Western diet exacerbates sepsis

Oct 19, 2010

High fat diets cause a dramatic immune system overreaction to sepsis, a condition of systemic bacterial infection. An experimental study in mice, published in the open access journal BMC Physiology, has shown that a diet high in saturated fat, sugars and cholesterol greatly exaggerates the inflammatory response to sepsis.

Chantal Rivera, PhD Associate Professor of Molecular and Cellular Physiology at Louisiana State University Health Sciences Center-Shreveport, said that "Mortality due to sepsis in morbidly obese subjects is estimated to be 7 times more prevalent compared to mortality in lean individuals. Morbidity in obese patients is also more severe. Results from our recent studies suggest that this adverse outcome may be caused by consuming a high-fat diet, which predisposes the immune system to react more strongly to infection".

Dr. Rivera lead a team of researchers to carry out the surgical induction of sepsis in mice that had been fed normal chow or western diet for 3 weeks. Mice on the , which was enriched in saturated fat, showed exacerbated inflammation that was found to be mediated by signaling via the toll-like receptor 4 (TLR-4) pathway. According to Dr Rivera, "These results suggest that targeting the TLR signaling pathway as a therapeutic approach to the medical management of may be especially beneficial in obese patients".

Explore further: Europe's police crack massive horsemeat trafficking ring

More information: Western diet enhances hepatic inflammation in mice exposed to cecal ligation and puncture, Chantal A Rivera, LaTausha Gaskin, Georg Singer, Jeff Houghton and Monique Allman, BMC Physiology (in press),

Related Stories

Fatty food can weaken the immune system

Dec 08, 2009

Fresh evidence that fatty food is bad for our health has come to light: mice fed a lard-based diet over a long period got worse at fighting bacteria in the blood, reveals a thesis from the Sahlgrenska Academy at the University ...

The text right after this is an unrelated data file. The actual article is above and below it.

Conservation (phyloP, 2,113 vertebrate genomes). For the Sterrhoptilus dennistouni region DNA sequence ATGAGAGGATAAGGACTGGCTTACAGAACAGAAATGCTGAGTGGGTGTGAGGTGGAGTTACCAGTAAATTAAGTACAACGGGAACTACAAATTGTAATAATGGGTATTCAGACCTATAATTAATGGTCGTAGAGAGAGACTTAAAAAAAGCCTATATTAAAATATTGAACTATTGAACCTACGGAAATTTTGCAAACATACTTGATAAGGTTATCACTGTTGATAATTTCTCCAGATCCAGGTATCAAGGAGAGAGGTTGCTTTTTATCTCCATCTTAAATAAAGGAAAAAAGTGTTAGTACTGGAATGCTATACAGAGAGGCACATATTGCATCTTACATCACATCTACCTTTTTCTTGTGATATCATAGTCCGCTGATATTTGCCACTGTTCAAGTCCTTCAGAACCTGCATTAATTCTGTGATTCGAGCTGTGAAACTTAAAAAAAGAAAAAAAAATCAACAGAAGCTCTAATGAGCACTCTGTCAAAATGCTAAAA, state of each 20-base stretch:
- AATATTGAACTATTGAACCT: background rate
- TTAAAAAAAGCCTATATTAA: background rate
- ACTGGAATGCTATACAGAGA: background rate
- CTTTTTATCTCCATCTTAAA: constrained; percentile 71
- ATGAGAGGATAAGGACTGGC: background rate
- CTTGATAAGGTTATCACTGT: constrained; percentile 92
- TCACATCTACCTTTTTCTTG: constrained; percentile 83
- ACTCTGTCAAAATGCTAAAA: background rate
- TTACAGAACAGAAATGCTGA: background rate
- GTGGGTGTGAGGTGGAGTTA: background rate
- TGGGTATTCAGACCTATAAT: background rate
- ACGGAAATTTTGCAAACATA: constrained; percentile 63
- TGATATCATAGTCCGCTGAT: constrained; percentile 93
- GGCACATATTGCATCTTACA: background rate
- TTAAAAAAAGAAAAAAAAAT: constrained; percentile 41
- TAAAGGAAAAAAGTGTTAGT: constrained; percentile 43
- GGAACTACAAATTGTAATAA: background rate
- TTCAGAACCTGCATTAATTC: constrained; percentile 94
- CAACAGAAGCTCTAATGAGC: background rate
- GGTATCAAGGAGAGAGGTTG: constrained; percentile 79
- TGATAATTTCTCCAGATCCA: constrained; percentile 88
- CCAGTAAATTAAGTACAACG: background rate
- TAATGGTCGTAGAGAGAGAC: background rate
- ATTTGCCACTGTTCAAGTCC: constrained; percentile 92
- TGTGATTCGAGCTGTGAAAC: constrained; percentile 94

Researchers make blood poisoning breakthrough

Jun 04, 2010

(PhysOrg.com) -- The lives of millions of people struck down by blood poisoning - or sepsis - could be saved after a team of researchers, including an expert from the University of Glasgow, made a medical breakthrough in ...

Stem-cell therapy may provide new approach to fight infection

Jul 01, 2010

A new study from researchers in Ottawa and Toronto suggests that a commonly used type of bone marrow stem cell may be able to help treat sepsis, a deadly condition that can occur when an infection spreads throughout the body. ...

Recommended for you

Europe's police crack massive horsemeat trafficking ring

Apr 25, 2015

Police from seven European countries detained 26 people in a crackdown on a horsemeat trafficking ring two years after a tainted meat scandal that rocked the continent, the EU's judicial agency Eurojust said Saturday.

Text messaging useful for reaching 'at-risk' teens about sex

Apr 24, 2015

Text messaging that connects teens with sexual health educators is effective for delivering sexual health information, according to a recent study in The Edward R. Murrow College of Communication at Washington State University.The ...

User comments : 0

Please sign in to add a comment. Registration is free, and takes less than a minute. Read more

Click here to reset your password.
Sign in to get notified via email when new comments are made.